Looking for Bill, Finding Myself: A Memoir by
Looking for Bill, Finding Myself takes the reader on a journey through my childhood. Born on a Gouda cheese farm in the Netherlands, I was the youngest of a dozen children. In 1952 we immigrated to Canada by ship to live in a rundown house, but in a land of opportunity.
While we adapted to Canadian customs, our Catholic prayer traditions continued. Struggling to find my place in our home, I became the dreamer in the family and the translator for Mom and Dad.
My brother Bill was two years my senior, and we spent hours at barn chores. I liked the animals but was not cut out to be a farmer. Instead, I entered the minor seminary in Grade 9 and ached for home as I started on the path to priesthood.
Bill was an athlete while I was a thinker, and our personalities clashed as we entered our teen years. My childhood came to a halt when we were alone in a back field and Bill died under our overturned tractor. That incident marked the end of my childhood and the beginning of this memoir about the life and the secrets Bill and I shared.
Reviews of Looking for Bill, Finding Myself: A Memoir
I am moved by your story, your honesty, and by your writing… Such a wonderful project, such a wonderful story.
I was deeply moved by your book… It was an extremely interesting read, but more than that, I found it to be a beautiful account of a life, your life. By concentrating on one part of your life — the part from birth until the death of your brother – you related a story which shows how all aspects of your early life together created the path which stretched out before you, and on which you have been walking ever since. I am so very grateful that you wrote this book bringing it to the point of publication, so that others can share in your life.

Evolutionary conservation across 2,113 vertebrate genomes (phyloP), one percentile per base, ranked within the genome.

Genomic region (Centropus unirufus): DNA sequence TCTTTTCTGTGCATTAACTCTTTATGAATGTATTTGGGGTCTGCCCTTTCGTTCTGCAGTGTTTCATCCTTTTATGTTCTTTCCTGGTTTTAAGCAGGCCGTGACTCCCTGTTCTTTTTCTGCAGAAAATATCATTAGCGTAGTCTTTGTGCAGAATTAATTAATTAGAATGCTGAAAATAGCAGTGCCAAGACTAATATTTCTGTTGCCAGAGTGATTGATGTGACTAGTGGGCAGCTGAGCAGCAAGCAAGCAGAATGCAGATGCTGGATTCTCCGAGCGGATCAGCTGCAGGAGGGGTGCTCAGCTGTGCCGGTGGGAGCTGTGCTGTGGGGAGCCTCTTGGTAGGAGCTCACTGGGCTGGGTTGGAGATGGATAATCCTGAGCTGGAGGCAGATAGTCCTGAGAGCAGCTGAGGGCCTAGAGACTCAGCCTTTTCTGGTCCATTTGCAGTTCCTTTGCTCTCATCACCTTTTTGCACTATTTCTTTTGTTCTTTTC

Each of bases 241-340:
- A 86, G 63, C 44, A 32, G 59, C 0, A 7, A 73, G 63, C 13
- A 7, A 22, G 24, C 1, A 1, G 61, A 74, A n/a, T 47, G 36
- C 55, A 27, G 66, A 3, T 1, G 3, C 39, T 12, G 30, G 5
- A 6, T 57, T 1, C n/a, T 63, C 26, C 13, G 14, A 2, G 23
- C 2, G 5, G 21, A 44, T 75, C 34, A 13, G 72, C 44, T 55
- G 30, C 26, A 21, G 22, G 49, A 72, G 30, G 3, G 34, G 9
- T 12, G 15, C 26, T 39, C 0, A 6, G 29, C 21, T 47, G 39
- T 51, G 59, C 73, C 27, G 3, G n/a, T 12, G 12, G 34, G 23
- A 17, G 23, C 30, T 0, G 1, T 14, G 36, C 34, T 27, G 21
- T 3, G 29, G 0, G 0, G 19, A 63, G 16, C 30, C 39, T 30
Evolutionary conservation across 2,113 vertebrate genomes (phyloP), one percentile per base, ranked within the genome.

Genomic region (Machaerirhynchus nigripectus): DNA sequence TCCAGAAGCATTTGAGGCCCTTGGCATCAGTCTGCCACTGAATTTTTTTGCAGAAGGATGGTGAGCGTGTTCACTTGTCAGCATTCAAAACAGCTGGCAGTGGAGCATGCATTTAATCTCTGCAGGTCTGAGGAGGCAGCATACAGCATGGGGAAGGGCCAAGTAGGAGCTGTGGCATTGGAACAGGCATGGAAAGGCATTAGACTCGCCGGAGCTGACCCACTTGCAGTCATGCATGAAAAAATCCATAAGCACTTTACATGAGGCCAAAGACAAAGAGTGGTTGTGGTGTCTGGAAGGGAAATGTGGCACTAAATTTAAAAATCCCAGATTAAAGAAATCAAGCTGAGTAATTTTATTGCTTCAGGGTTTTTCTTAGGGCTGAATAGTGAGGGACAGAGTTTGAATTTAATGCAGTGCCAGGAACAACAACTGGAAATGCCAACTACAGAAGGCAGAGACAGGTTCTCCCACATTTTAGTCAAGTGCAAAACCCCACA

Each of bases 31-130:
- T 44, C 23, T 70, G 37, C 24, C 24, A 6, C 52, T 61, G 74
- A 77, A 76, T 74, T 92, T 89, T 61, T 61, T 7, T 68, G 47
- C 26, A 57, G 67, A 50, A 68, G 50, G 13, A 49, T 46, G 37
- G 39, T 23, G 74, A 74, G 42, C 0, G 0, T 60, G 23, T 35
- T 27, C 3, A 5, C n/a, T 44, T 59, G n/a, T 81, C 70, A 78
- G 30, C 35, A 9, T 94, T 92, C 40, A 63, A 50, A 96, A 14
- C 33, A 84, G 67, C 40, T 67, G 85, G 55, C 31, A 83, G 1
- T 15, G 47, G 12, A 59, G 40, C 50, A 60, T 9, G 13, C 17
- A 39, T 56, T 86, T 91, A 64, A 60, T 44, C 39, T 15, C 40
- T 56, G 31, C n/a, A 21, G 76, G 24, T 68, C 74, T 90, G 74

I love the anecdotes of what life was like for your family when you were growing up... You are such a caring, sensitive person – that really comes through in the book. As well, I think your honesty takes courage, so kudos to you for picking up pen and paper and putting down your truth.
Sometimes we carry things around in our heads all our lives, and to get it out is a very healthy release.
The amount of time dedicated to the Church and to personal or family prayer is astonishing when compared to today. Especially considering the amount of work to be done on farms in those days and the lack of personal space and time, it’s a wonder you had any time to set aside for yourself to grow up!
Questions for book clubs
- What does the account of the Koot family immigration teach us about refugees?
- How would childhood on the farm compare to that of children in town?
- How does life in the minor seminary differ from that of a typical teenage boy?
- How might Joseph’s relationship with Bill have affected him as an adult?